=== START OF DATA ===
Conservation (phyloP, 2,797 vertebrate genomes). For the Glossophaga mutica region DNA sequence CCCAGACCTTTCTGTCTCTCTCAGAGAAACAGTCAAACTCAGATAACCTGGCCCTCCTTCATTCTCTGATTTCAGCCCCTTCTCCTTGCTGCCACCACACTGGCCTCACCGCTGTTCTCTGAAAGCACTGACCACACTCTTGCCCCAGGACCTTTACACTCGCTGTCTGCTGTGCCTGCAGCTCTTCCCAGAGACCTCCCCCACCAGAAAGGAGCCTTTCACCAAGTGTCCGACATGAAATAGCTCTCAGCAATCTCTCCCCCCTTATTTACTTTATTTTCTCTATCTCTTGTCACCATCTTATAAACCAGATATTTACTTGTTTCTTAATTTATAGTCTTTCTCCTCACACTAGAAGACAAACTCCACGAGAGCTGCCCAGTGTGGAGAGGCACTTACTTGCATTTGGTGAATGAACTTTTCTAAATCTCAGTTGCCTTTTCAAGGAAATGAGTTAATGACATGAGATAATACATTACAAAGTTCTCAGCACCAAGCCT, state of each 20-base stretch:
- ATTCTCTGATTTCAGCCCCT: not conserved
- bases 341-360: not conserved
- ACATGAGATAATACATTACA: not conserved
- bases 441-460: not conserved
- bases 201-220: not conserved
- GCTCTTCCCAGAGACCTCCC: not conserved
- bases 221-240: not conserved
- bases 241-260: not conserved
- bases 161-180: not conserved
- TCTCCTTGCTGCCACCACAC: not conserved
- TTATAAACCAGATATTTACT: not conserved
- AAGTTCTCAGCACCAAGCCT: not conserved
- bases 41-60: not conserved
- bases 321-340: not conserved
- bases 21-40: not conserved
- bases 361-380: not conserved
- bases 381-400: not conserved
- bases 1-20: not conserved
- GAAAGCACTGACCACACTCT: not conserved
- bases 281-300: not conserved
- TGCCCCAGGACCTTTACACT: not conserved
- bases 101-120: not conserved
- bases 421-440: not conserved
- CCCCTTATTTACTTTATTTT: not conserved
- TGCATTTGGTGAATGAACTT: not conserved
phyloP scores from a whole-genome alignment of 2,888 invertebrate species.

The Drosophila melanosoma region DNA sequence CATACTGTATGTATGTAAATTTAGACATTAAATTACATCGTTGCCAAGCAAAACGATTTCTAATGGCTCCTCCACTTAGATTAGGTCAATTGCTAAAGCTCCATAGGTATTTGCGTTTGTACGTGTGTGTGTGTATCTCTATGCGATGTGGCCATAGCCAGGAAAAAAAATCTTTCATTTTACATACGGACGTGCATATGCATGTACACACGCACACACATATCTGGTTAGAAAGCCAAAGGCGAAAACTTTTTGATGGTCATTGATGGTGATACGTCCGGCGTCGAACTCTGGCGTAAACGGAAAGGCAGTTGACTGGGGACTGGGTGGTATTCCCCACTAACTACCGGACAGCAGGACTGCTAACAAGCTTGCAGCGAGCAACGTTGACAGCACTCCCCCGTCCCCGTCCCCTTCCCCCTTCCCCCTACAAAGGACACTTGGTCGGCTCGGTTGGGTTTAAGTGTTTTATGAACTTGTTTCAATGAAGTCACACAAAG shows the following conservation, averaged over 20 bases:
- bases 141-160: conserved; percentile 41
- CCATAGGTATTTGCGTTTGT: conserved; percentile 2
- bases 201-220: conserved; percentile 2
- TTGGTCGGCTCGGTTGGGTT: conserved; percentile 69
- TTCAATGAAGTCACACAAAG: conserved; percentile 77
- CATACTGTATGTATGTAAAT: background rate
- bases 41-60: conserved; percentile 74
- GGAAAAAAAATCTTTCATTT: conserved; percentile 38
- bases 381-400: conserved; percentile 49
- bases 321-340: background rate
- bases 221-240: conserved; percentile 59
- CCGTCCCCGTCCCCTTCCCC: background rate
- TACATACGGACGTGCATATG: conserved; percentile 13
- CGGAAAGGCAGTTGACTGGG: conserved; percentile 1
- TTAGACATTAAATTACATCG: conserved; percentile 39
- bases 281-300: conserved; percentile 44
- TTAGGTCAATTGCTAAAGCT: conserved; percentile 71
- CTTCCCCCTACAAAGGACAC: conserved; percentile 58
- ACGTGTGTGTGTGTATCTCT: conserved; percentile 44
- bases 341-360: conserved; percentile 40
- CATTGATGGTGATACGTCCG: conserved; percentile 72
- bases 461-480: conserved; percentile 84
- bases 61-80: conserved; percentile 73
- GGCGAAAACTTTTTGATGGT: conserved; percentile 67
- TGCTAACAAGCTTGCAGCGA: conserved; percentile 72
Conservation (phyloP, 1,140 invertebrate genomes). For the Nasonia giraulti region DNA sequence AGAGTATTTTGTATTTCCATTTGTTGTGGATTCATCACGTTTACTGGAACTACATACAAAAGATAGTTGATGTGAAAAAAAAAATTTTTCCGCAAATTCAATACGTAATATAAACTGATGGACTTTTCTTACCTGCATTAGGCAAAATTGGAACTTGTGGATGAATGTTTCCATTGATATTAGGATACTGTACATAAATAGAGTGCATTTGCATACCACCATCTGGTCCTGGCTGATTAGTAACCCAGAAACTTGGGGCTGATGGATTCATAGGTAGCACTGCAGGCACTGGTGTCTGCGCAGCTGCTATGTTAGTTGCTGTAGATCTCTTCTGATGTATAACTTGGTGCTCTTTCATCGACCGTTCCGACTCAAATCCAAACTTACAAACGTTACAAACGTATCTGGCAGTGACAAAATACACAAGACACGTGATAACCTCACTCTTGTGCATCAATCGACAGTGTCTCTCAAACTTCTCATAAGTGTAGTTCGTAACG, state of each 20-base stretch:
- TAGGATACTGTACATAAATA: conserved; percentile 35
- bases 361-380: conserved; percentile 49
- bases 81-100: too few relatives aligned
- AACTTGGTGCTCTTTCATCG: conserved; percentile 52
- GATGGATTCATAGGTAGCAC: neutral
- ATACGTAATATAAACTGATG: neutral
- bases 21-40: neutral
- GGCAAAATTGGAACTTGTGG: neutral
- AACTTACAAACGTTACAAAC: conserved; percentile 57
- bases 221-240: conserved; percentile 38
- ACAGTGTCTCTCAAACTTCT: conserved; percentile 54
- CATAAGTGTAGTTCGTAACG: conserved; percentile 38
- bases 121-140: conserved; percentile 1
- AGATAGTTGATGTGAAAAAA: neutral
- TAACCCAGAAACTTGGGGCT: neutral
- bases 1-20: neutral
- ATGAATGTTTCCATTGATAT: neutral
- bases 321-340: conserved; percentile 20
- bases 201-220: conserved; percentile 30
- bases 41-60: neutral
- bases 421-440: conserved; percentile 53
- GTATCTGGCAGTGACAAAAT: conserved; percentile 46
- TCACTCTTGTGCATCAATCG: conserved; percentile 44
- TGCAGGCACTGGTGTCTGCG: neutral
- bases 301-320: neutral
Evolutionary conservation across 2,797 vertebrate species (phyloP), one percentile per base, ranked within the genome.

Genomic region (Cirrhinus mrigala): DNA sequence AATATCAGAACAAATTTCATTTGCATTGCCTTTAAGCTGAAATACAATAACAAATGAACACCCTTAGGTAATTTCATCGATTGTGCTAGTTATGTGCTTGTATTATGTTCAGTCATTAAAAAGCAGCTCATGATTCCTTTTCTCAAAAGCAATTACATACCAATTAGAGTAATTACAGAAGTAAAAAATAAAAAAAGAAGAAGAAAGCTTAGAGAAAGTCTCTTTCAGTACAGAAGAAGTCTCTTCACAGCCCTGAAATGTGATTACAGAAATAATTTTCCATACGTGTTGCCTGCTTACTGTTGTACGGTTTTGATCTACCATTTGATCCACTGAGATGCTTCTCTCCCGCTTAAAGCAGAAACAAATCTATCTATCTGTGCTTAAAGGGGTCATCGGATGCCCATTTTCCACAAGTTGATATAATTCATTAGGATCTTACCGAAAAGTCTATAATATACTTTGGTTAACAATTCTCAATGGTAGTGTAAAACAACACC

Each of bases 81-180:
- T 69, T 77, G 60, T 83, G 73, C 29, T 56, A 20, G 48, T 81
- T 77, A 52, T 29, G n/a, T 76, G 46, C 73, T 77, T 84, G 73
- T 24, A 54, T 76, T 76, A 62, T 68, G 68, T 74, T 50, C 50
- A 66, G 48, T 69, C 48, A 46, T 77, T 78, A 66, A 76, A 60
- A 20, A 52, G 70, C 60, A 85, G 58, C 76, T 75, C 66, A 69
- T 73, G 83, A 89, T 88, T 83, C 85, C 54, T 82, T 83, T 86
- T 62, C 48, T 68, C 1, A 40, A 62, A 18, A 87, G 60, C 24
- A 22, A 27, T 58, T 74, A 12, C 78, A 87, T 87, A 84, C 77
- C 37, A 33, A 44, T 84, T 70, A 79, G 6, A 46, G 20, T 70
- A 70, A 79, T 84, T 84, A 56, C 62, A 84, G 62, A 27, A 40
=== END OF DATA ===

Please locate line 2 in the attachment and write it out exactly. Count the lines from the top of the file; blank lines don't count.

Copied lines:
- ATTCTCTGATTTCAGCCCCT: not conserved